Crypto Long & Short: What Trends in Volatility Could Mean for Bitcoin
(Source: coindesk.com)

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(Original link: coindesk.com)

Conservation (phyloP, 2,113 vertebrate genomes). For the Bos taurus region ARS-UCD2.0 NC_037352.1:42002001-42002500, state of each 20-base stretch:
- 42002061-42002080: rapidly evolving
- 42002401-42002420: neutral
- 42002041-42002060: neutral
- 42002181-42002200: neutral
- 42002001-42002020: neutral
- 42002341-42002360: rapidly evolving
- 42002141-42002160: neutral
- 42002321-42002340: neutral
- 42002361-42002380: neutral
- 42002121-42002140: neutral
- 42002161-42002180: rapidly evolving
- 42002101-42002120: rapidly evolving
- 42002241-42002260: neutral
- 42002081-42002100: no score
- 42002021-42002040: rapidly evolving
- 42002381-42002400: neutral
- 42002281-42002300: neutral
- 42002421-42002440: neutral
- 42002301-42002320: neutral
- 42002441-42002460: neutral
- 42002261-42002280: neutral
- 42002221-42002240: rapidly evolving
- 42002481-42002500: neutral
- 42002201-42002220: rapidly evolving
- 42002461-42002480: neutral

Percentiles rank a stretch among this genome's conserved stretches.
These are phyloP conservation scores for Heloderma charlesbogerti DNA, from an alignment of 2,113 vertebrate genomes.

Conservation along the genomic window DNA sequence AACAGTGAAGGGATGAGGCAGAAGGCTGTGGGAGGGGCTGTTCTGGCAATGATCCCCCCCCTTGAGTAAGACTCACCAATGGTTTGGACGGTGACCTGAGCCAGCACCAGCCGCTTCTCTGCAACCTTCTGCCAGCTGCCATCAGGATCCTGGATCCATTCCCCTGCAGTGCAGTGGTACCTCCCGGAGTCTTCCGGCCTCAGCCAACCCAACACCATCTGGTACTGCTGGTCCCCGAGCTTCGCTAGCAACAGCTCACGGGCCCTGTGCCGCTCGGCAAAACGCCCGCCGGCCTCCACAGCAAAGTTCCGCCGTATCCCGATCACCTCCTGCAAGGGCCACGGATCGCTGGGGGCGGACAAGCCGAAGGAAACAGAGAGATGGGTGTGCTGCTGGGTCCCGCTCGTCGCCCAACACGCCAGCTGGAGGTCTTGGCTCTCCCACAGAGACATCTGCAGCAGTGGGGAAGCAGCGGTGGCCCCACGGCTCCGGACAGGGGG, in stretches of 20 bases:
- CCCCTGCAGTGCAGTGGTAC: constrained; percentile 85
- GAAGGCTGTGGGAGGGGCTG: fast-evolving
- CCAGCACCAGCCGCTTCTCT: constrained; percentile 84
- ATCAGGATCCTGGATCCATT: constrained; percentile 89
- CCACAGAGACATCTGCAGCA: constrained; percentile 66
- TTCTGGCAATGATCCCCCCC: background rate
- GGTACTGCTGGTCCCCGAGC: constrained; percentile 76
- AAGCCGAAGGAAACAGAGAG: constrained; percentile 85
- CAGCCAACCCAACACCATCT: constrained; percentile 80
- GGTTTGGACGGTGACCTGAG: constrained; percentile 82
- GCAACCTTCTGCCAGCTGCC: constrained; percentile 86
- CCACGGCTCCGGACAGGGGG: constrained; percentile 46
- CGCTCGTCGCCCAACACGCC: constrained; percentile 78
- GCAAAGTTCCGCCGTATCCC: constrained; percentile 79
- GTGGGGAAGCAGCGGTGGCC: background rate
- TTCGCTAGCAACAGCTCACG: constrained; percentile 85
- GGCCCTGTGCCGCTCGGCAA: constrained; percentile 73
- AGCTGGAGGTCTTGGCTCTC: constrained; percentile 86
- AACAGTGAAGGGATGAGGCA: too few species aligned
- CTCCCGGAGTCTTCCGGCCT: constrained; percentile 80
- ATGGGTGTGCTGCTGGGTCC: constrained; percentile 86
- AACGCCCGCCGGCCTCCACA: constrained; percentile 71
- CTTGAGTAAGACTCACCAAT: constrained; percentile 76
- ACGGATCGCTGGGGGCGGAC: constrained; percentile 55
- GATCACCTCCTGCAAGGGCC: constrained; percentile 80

Please consider using a different web browser for better experience. Please enable JavaScript in your browser for a better site experience. Crypto Long & Short: What Trends in Volatility Could Mean for Bitcoin Jun 29, 2020 at 07:28 UTC Updated Jun 29, 2020 at 07:34 UTC (Chris Liverani, Unsplash) Noelle Acheson Crypto Long & Short: What Trends in Volatility Could Mean for Bitcoin By this stage, pretty much everyone knows that bitcoin’s volatility is well above that of equity markets. This is still true, even after the ructions of March. What is less well-known is that the balance of power when it comes to volatility is shifting. Market data indicates that bitcoin markets are becoming less volatile, and equity markets more so. This seems to be unrelated to the crash in markets earlier this year. You’re reading Crypto Long & Short , a newsletter that looks closely at the forces driving cryptocurrency markets. Authored by CoinDesk’s head of research, Noelle Acheson, it goes out every Sunday and offers a recap of the week – with insights and analysis – from a professional investor’s point of view. You can subscribe here . Of course, it’s possible that this trend turns again. On the other hand, it could point to a broadening interest in bitcoin as an investment asset, as well as a new role for the cryptocurrency in portfolios. Let’s look at the details. It’s all relative First, bitcoin’s volatility is currently below its 2019 average. Not so for the equity markets. Source: Coin Metrics, FactSet (Note: We calculate volatility by annualizing 30-day standard deviations. This smooths variations while still reflecting short-term trends and, as of mid-April, removes the effects of the March crash.) Over the past month, BTC volatility has continued trending down, while S&P volatility has levelled off. Source: Coin Metrics, FactSet This could be a short-term anomaly. Or it could mean that the “standard” expected S&P 500 volatility is now at higher levels than before, while bitcoin’s is lower. The VIX index, which measures expected S&P 500 volatility using options prices, is currently almost three times higher than at the beginning of the year. Source: FactSet Second, this shift is supported by activity in traditional market volatility instruments. Earlier this month, the Wall Street Journal reported on data from Cboe Global Markets data that showed more than a trillion dollars’ worth of derivatives tied to the VIX has traded this year, more than four times the figure a decade ago. It also cited figures from industry tracker Hedge Fund Research that points to a record $19.4 billion of assets in hedge funds that trade volatility. And earlier this week, the iPath Series B S&P 500 VIX Short-Term Futures exchange-traded notes (VXX) – the largest volatility ETN by far – had its second-largest daily inflow ever. It doesn’t matter any more When Fidelity Digital Assets released its survey earlier this month, in which institutional investors were asked about the barriers to investment in crypto assets, volatility was top of the list. With the narrowing of the differential, that barrier could disappear, or at least significantly diminish. It’s not just that bitcoin’s volatility seems to be trending down – if volatility overall is more acceptable, bitcoin’s swings could be seen as less of a negative. Indeed, many of today’s crypto investors see the heightened volatility as an advantage – where else are you going to get high potential returns? What’s more, the strong growth in crypto derivatives gives professional investors more tools with which to hedge the volatility. The breadth of instruments available to crypto investors of all types is steadily widening, and the volume of open interest in bitcoin options heading into Friday’s expiry was more than six times its level at the beginning of the year. Source: skew.com In crypto as in traditional markets, options are not just used for hedging – they are also used to trade volatility, a further sign of the growing interest in the strategy. Or does it? Stepping back, it is curious that something that used to be a performance metric is now an investment philosophy. Volatility has moved from the realm of statistics to the realm of strategy. But now there’s an even bigger shift under way. Volatility has traditionally been equated with risk. This makes sense – the greater the swings, the greater the chance you lose a lot. But volatility is not the same as risk – it’s a historical performance metric. True, expected volatility derived from options pricing looks forward, but that measurement is based on data points that don’t claim to actually know what future volatility will be, let alone future risk. Especially in these uncertain times, where bad news lurks around every corner and capital flows can swell across oceans in nanoseconds, we may know what the volatility was yesterday and what is expected tomorrow, but we do not know what the actual risk is. The more we attempt to quantify risk an...